Friction Stir Welding Aluminum for Lightweight Vehicles
Superman may be known as the “Man of Steel,” but scientific superheroes at the Department of Energy’s Pacific Northwest National Laboratory are developing a novel approach for manufacturing metals with superior strength.
Drawing on deep materials science expertise and engineering know-how, PNNL researchers are paving the way for adoption of new manufacturing methods that could revolutionize the energy, automotive and aerospace industries.
Known as solid phase processing, their techniques use friction to heat, mix and join metals without melting them.
PNNL’s innovations in this area, four of which are already patented and more than a dozen of which have patents pending, promise to decrease the energy required to manufacture components while also delivering higher performance — all at a lower cost.
Solid phase processing involves deforming metals so much that their internal structure completely changes.
The newly formed structures offer reduced defects and enhanced performance advantages, such as exceptionally strong bonds, improved corrosion resistance or increased magnetic properties.
PNNL researchers are focused on better understanding how different process conditions imposed on materials affect the resulting engineering properties.
They are creating new tools to study the underlying physics and using modeling to predict how materials will evolve at the microscale.
Results are most promising.
Better military vehicles
With support from the U.S. Army, researchers are enabling heavy steel components in combat vehicles to be replaced with thicker, lighter aluminum.
Researchers successfully used their novel friction stir dovetailing process to join thick plates of aluminum to steel, something not possible using conventional welding because the materials have different melting points.
PNNL’s approach is similar to the dovetailing technique used in woodworking, where interlocking, trapezoid-shaped pieces are glued together to create a secure joint.
Applying the same concept, researchers form metallic interlocks by using a specially designed tool and precise control of pressure and temperature to deform aluminum into a dovetail groove in the steel.
Simultaneously, the tool rubs along the bottom of the dovetail, forming an ultra-thin, iron-silicon layer that acts like glue.
The resulting joints are lighter and stronger than all-steel components, thereby increasing the efficiency and maneuverability of military vehicles.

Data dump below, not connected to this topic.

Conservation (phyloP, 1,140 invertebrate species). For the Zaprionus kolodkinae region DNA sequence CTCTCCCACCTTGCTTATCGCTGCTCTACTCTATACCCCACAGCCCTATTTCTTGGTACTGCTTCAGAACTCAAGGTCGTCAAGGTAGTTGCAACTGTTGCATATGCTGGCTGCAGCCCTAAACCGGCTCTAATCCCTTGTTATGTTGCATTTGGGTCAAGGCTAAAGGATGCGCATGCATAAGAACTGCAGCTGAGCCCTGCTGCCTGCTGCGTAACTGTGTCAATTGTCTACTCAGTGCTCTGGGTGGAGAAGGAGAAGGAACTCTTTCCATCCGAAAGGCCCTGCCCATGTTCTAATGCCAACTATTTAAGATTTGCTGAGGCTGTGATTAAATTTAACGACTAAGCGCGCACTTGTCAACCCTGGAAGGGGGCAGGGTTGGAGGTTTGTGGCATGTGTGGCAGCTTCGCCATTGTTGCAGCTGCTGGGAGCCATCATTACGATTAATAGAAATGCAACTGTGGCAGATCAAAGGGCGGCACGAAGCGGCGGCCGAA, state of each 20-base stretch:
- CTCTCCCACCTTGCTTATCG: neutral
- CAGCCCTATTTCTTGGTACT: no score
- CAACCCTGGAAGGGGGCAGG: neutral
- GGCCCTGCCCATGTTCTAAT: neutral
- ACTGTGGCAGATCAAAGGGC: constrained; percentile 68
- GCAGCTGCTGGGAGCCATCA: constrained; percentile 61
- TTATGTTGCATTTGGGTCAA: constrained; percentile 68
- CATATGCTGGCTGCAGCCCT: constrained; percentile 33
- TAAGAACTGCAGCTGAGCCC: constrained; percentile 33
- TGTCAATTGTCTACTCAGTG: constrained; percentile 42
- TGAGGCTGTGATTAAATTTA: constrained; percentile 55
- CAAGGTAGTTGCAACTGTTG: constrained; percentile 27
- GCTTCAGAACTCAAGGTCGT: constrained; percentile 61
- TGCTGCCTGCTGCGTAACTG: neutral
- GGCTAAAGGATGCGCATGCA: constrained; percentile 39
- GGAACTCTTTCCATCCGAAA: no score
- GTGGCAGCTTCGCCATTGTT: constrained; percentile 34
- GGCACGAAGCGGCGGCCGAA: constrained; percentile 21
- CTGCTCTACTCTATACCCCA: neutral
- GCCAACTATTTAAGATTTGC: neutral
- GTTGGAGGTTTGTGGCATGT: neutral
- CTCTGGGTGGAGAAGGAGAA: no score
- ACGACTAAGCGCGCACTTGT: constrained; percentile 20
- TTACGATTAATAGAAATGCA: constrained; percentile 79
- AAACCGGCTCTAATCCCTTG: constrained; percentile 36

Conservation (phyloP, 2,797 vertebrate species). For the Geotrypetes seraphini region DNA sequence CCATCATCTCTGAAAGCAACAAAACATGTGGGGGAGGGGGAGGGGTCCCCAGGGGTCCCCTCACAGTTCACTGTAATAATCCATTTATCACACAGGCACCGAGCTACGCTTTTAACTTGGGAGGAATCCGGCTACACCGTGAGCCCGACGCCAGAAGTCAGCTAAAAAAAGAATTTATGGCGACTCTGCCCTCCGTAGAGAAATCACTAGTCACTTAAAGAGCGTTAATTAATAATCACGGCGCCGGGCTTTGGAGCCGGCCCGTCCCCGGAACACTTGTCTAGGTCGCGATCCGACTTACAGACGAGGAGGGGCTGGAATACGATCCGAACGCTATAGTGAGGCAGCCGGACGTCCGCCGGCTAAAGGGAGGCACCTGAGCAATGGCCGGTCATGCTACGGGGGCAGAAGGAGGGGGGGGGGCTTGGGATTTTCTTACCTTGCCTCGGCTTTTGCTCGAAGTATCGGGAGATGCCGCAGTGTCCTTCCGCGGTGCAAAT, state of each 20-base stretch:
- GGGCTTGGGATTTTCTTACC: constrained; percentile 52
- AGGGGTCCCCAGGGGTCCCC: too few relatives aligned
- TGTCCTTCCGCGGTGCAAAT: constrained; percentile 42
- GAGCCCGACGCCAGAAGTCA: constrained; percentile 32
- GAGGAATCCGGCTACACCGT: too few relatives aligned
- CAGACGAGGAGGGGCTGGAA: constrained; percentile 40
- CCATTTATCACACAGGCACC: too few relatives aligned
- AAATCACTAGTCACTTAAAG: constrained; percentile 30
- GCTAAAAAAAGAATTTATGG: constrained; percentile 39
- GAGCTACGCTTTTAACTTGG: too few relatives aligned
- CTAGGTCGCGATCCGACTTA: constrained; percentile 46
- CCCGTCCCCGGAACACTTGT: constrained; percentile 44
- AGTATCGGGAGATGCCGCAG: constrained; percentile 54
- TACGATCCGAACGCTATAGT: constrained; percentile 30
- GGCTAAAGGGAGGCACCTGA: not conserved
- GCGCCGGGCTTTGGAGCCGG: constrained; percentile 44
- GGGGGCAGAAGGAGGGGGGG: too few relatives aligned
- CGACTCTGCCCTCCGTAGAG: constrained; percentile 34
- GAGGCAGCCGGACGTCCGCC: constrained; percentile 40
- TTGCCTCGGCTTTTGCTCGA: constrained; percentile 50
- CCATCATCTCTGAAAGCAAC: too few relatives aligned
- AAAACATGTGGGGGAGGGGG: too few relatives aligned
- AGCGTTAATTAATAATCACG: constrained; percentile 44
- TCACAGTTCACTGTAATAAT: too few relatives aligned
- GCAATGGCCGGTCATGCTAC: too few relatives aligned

This project leverages research funded by DOE’s Office of Energy Efficiency and Renewable Energy.
For example, about five years ago, PNNL researchers worked with General Motors, Alcoa and TWB Company to develop the right combination of tool specifications and weld parameters for using friction stir welding to join different thicknesses of aluminum, while meeting auto industry demands for high-speed, mass production.
They produced a car door 62 percent lighter and 25 percent less costly than those produced using conventional manufacturing methods.
Today, TWB operates the only fully automated friction stir line in North America for tailored blanks — sheets of metal that are welded together, then cut and stamped into a final shape.
Creating new processes
In other work to develop less expensive, less energy-intensive metals manufacturing processes, PNNL invented a new method for producing wire, bar and tubular extrusions.
Using their patented Shear Assisted Processing and Extrusion system — or ShAPE — researchers create rods and tubes directly from aluminum alloy powder in a single step, which eliminates several of today’s energy-hungry processes.
The ShAPE technology is so promising that the Washington state Department of Commerce awarded PNNL more than $900,000 to develop a next-generation ShAPE machine for researching advanced manufacturing of lightweight materials.
Applications being explored include fabricating magnesium tubes for automobile bumpers that absorb as much energy on impact as aluminum — while weighing 30 percent less — and developing graphite-infused copper wire that has higher conductivity than heavier, pure copper wire.
The PNNL researchers and industrial partners advancing solid phase processing may not be able to leap tall buildings in a single bound, but their intellect and innovation are taking metals manufacturing to new heights.
Steven Ashby is director of the Pacific Northwest National Laboratory in Richland.